In the Aftermath, Part II
In the final installment of this two-part essay, Justice Litle explains what effect this year’s volatile hurricane season will have on consumer and government spending.
"Everybody came in here with every car they had and took everything we had in the ground."
– Kip Neuhart, Chevron station manager, Marietta, Ga.
As the linchpin of the global economy, much depends on the American consumer. With consumer spending representing more than two-thirds of U.S. economic activity, and consumer import consumption the engine that keeps Asia humming, money to spend and willingness to spend it are critical for turning the fiscal merry-go-round. In this regard, Katrina has had a sharp financial and psychological impact.
Consider the shift in perception of gasoline prices. An editorial cartoon from a few months back does a good job of illustrating the difference between then and now. A carefree motorist fills up his SUV at the gas pump, whistling aimlessly, with electrodes attached to the back of his head. Two scientists observe from behind a one-way mirror. One is manipulating a large dial – the price of oil listed in $10 per barrel increments – as the other takes notes. The first scientist has a look of surprise and concern as he tentatively turns the dial toward $60. The second scientist frantically observes, "It’s not having any effect!"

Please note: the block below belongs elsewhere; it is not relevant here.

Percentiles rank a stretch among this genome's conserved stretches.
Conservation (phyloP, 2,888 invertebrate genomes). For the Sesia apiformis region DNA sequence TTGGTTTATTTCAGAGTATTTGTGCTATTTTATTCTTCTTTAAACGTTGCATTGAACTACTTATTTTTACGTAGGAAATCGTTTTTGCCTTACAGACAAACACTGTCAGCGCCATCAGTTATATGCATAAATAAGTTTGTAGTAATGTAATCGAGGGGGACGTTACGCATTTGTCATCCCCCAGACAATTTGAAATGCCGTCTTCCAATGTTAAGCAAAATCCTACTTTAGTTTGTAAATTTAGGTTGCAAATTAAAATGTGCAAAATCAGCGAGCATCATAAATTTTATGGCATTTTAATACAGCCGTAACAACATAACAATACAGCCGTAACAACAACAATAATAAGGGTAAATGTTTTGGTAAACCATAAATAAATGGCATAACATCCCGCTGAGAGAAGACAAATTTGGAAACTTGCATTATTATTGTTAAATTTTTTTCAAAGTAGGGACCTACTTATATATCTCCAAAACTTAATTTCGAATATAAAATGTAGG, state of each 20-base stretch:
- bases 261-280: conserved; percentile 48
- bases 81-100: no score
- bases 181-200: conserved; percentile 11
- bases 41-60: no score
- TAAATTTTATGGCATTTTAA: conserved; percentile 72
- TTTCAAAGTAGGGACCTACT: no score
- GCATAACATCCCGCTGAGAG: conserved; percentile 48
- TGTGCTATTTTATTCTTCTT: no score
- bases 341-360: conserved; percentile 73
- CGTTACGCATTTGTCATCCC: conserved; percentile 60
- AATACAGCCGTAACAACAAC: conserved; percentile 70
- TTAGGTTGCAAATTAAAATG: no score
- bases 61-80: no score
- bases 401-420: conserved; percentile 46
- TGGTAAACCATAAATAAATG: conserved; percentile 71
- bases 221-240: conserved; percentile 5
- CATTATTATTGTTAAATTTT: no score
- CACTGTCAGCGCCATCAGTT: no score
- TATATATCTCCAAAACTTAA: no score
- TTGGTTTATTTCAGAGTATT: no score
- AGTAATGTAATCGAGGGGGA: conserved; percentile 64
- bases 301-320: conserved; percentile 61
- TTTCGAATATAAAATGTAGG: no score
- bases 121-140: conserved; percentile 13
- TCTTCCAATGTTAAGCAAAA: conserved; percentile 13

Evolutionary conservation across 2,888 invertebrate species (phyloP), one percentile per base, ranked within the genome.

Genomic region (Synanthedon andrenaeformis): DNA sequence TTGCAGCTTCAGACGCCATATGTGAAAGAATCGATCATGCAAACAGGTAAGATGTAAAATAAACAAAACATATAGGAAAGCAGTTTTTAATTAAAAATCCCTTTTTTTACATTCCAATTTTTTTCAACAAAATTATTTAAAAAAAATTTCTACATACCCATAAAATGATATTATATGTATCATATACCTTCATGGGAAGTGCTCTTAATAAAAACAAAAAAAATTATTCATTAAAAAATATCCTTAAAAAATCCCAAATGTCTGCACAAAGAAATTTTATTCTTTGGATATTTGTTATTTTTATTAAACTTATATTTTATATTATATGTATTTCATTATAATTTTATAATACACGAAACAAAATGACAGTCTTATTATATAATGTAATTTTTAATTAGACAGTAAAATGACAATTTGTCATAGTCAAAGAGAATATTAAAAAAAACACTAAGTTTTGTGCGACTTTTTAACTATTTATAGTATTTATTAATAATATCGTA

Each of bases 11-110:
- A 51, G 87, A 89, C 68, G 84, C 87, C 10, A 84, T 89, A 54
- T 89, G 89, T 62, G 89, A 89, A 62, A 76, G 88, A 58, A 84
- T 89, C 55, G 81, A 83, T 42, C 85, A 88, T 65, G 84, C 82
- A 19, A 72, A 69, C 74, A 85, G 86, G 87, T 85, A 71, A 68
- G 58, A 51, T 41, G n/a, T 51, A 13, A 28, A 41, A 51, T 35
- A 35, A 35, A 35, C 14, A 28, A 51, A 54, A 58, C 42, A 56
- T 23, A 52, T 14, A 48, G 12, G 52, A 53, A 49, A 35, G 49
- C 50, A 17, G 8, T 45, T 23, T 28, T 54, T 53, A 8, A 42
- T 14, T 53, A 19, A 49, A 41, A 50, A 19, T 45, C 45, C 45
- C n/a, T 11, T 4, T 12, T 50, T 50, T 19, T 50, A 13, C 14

Fast forward to the present: That carefree, "what-me-worry" mood is long gone. It has been replaced with anger, anxiety and fear as prices break the $3 per gallon mark nationwide, with outliers as high as $6 reported at gas stations in the Southeast. There is real pain at the pump. The governor of Georgia has publicly denounced gas gouging, President Bush has asked drivers not to horde gas and fears of shortage become self-fulfilling prophecy as anxious drivers blitz their local filling stations and run them dry. The long lines of the ’70s have returned, and a few illiterate politicians from Hawaii and Florida have even called for the reinstatement of price controls. (Hopefully, they will be muzzled or ignored.)
Things were already looking precarious before Katrina, with the consumer savings rate in negative territory, discretionary income dwindling and energy prices high enough to cause fresh concern. The disruption of Gulf Coast production did not create a new problem. It merely kicked an existing one into overdrive.
While gasoline prices will ease a bit as initial panic dies down and excess driving is curtailed, there is another psychological bogeyman waiting in the closet: natural gas.
Natural gas futures were already challenging all-time highs before the disaster struck. They have since gone into orbit on concerns that commercial storage inventories may not be enough for a cold winter ahead.
From a psychological perspective, the unknown often generates more anxiety than the known. Consumers are already dealing with shock and awe as they fill up their gas tanks. Now they have to endure a more frightening question: How high will the heating bills be this winter? It’s impossible to know, and there are many months to dwell on the question…before we find out just how cold the coming winter will be.